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No. 98-1966
On Petition for Review of an Order
of the Board of Immigration Appeals.
Submitted: February 23, 1999
Decided: March 18, 1999
Before WIDENER and ERVIN, Circuit Judges, and
PHILLIPS, Senior Circuit Judge.
Affirmed by unpublished per curiam opinion.
Allan Ebert, Washington, D.C., for Petitioner. Frank W. Hunger,
Assistant Attorney General, John J. Andre, Senior Litigation Counsel,
Terri J. Scadron, Office of Immigration Litigation, UNITED STATES
DEPARTMENT OF JUSTICE, Washington, D.C., for Respondent.

Unpublished opinions are not binding precedent in this circuit. See

Local Rule 36(c).
Elisabeth Aytenfsu petitions for review of a final order of the
Board of Immigration Appeals (Board) denying her application for
asylum and withholding of deportation. Because substantial evidence
supports the Board's decision, we affirm.
The Immigration and Nationality Act (Act) authorizes the Attorney
General to confer asylum on any refugee. See 8 U.S.C.A. 1158(a)
(West Supp. 1998). The Act defines a refugee as a person unwilling
or unable to return to her native country "because of persecution or
a well-founded fear of persecution on account of race, religion,
nationality, membership in a particular social group, or political opinion." 8 U.S.C.A. 1101(a)(42)(A) (West Supp. 1998); see M.A. v.
INS, 899 F.2d 304, 307 (4th Cir. 1990) (en banc).
The well-founded fear of persecution standard contains both a subjective and an objective component. An applicant may satisfy the subjective element by presenting "`candid, credible, and sincere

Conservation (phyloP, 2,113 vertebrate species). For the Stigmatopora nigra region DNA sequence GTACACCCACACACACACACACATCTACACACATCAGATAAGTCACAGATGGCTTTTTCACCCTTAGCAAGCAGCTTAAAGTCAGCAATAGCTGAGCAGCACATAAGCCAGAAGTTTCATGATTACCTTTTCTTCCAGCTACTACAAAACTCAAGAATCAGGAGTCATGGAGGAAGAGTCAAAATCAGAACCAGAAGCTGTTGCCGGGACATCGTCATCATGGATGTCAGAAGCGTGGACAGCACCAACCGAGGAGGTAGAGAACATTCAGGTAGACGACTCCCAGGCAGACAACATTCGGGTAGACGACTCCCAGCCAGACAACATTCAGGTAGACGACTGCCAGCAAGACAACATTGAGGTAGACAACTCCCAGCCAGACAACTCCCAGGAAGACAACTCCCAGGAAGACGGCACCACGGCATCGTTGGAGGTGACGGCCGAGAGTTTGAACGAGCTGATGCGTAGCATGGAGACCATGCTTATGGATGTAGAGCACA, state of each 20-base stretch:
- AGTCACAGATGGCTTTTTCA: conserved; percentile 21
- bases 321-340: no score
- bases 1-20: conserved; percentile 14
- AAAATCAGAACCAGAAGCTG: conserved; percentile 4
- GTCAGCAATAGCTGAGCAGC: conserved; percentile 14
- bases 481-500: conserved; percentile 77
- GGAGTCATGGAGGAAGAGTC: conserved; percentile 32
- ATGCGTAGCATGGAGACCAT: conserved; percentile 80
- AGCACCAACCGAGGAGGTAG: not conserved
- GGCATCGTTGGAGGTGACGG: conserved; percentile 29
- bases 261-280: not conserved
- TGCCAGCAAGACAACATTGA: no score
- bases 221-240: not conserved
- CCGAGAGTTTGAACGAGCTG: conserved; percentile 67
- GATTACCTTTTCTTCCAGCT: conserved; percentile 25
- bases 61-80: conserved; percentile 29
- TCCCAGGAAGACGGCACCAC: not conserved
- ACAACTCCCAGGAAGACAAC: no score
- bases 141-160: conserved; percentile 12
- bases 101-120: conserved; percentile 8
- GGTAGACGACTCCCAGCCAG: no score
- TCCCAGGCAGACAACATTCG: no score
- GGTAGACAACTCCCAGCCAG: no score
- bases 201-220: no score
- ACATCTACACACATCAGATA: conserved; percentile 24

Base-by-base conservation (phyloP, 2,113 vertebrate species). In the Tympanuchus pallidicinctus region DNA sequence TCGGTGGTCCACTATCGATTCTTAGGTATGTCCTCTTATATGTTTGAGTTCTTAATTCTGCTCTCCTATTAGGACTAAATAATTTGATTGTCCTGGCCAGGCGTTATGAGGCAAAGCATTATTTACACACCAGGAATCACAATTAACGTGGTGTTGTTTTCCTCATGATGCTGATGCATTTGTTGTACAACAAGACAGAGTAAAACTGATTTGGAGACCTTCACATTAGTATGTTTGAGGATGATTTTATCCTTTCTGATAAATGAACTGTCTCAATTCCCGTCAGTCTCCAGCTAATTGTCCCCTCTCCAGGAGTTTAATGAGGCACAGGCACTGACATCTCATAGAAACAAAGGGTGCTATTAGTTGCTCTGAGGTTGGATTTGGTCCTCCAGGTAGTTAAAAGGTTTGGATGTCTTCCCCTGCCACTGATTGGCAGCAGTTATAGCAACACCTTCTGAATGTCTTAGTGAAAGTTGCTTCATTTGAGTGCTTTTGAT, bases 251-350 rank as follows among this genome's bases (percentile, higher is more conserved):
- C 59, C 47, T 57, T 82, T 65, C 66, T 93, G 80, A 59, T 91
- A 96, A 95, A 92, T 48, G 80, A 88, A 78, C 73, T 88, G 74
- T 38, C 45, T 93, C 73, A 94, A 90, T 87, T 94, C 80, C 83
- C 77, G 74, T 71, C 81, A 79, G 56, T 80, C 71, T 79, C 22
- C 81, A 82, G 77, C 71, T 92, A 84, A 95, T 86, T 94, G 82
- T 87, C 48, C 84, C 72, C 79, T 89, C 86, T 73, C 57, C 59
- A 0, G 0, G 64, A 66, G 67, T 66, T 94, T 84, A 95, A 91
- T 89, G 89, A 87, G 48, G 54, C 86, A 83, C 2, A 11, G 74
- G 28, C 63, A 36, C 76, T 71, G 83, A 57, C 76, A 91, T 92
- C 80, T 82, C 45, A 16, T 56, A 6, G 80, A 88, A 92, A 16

testimony' demonstrating a genuine fear of persecution." BerroteranMelendez v. INS, 955 F.2d 1251, 1256 (9th Cir. 1992) (citation omitted); see Figeroa v. INS, 886 F.2d 76, 79 (4th Cir. 1989). The objective element requires a showing of specific, concrete facts that would
lead a reasonable person in like circumstances to fear persecution. See
Huaman-Cornelio v. Board of Immigration Appeals, 979 F.2d 995,
999 (4th Cir. 1992).
We must uphold the Board's determination that Aytenfsu is not eligible for asylum if the determination is "supported by reasonable,
substantial, and probative evidence on the record considered as a
whole." 8 U.S.C. 1105a(a)(4) (1994).* We accord the Board all pos_________________________________________________________________
*We note that 8 U.S.C. 1105a(a)(4) was repealed by the Illegal
Immigration Reform and Immigrant Responsibility Act of 1996, Pub. L.

sible deference. See Huaman-Cornelio, 979 F.2d at 999. The decision

may be "reversed only if the evidence presented by [Aytenfsu] was
such that a reasonable factfinder would have to conclude that the requisite fear of persecution existed." INS v. Elias-Zacarias, 502 U.S.
478, 481 (1992).
Aytenfsu, who entered the United States in December 1992 under
a student visa, disagrees with the Board's finding that she failed to
establish past persecution or a well-founded fear of future persecution
in her home country based on her political opinion or social group.
Our review reveals, however, that substantial evidence supports the
Board's finding that Aytenfsu did not satisfy her statutory burden.
Evidence established that Aytenfsu, a native and citizen of Ethiopia
and an ethnic Amhara, entered the United States at the age of sixteen
for the purpose of attending college in Maryland. Her student visa
listed her continued enrollment in college as a requirement for her
remaining in this country. Although Aytenfsu applied to the Immigration and Naturalization Service (INS) for asylum in 1993, she stopped
attending school in May 1995. She concedes her deportability for not